The terrible pain deep within his chest caught him by surprise. He stopped dead in his tracks and stared downward. There had already been bloodstains on his white cotton shirt from the beating and the stabbing, but this was something else. This was blood from a spigot splattering out in thick, gouting splashes, deep red heart’s blood.

The bearded man looked up. Across a narrow patch of dark, thin ice he could see a figure with a large pistol in his hand. The man was slender, with a tweed overcoat over his uniform. Oswald Rayner, George Buchanan’s man from the old Saltykov mansion on the Neva.

“ You’ve killed me!” said the bearded man, his accent that of a peasant. He fell to his knees, his hands cupping the blood still streaming from his chest.

'No” said Rayner. “Not yet I haven’t.” He raised the big Webley again, aimed it at the bearded man’s face and pulled the trigger. A large circular hole was punched in the man’s forehead and the back of his head turned into a fountain of blood, bone and brains spraying back for several yards along the ice-covered canal. “Now I’ve killed you,” said the young lieutenant. He stuffed the Webley back into the pocket of his overcoat. The body of the bearded man sagged forward and then struck the ice. The ice cracked and then broke under the weight of the body. The remains of the bearded man slid instantly into the black, freezing water. The Mad Monk was gone at last.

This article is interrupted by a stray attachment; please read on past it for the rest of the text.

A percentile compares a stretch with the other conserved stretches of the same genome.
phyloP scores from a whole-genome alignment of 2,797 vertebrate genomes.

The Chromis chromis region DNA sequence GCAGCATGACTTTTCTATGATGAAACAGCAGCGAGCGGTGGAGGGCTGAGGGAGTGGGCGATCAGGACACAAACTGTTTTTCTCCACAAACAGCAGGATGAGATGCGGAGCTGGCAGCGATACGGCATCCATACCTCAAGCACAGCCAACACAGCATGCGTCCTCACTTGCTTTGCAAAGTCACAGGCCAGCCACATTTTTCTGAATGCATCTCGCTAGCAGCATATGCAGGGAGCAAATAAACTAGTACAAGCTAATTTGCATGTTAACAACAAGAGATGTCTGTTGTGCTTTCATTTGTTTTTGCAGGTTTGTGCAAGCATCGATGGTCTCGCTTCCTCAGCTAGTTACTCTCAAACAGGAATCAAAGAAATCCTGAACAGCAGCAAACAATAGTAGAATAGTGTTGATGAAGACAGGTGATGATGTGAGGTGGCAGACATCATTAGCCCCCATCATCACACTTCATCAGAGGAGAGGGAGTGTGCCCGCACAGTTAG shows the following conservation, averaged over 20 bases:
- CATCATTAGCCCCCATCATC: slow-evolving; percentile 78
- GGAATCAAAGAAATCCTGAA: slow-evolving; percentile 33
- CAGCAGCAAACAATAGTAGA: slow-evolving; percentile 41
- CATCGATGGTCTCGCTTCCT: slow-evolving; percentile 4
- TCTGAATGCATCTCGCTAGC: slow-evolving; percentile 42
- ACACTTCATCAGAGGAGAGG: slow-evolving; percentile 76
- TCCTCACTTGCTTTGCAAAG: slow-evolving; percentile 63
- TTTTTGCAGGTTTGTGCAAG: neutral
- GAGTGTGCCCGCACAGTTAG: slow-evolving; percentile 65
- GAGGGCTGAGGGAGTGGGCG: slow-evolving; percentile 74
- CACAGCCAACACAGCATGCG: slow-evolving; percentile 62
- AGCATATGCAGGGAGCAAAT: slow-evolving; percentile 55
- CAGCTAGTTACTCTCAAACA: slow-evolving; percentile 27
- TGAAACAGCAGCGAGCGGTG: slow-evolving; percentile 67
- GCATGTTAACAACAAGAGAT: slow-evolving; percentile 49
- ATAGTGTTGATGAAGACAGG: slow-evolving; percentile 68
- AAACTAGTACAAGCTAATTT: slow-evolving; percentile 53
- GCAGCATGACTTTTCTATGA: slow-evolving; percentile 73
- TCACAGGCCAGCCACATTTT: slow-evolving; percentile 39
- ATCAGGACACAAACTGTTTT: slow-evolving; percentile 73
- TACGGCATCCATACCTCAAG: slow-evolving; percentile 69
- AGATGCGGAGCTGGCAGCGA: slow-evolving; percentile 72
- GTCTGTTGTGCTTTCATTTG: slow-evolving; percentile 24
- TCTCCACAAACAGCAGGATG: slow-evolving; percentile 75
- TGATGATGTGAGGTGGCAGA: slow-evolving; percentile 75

Grigori Rasputin was dead, taking his secrets with him.


Lieutenant Colonel John Holliday (U.S. Army Rangers, retired) had spent half a lifetime in the military and had flown millions of miles in various airplanes without the slightest fear for his own safety. But now as he rode along in a Tupolev 154 airliner he was suddenly aware of the craft’s appalling crash record, not to mention its NATO designation: Careless.

“Why did we have to take this particular flight, Eddie?” Holliday asked his companion. Eddie, whose full name was Edimburgo Vladimir Cabrera Alfonso, was an expatriate Cuban who had saved Holliday’s life recently in the middle of an African revolution. The man was now accompanying him to Turkey, and perhaps on to Russia. They traveled at the request of a man named Victor Genrikhovich, who’d buttonholed them in the Khartoum International Airport. Genrikhovich, who only spoke Russian, looked like someone who’d just walked out of a Bowery flophouse, and claimed he was a curator at the Hermitage Museum in St. Petersburg.

Under most circumstances Holliday would have smiled, given the man a dollar and gone on his way, but this Bowery bum knew the name Helder Rodrigues and the Latin term Ferrum Polaris. Either the name or the Latin would have stopped Holliday in his tracks; both together were enough to get him onto a plane bound for Istanbul, even a decrepit old Soviet model belonging to a company called Assos Airways.

“Senor Genrikhovich said it would get us to Istanbul the most quickly,” answered Eddie. The Cuban had been born barely a year after Fidel made his triumphant entrance into Havana in 1959, and spoke fluent Russian. He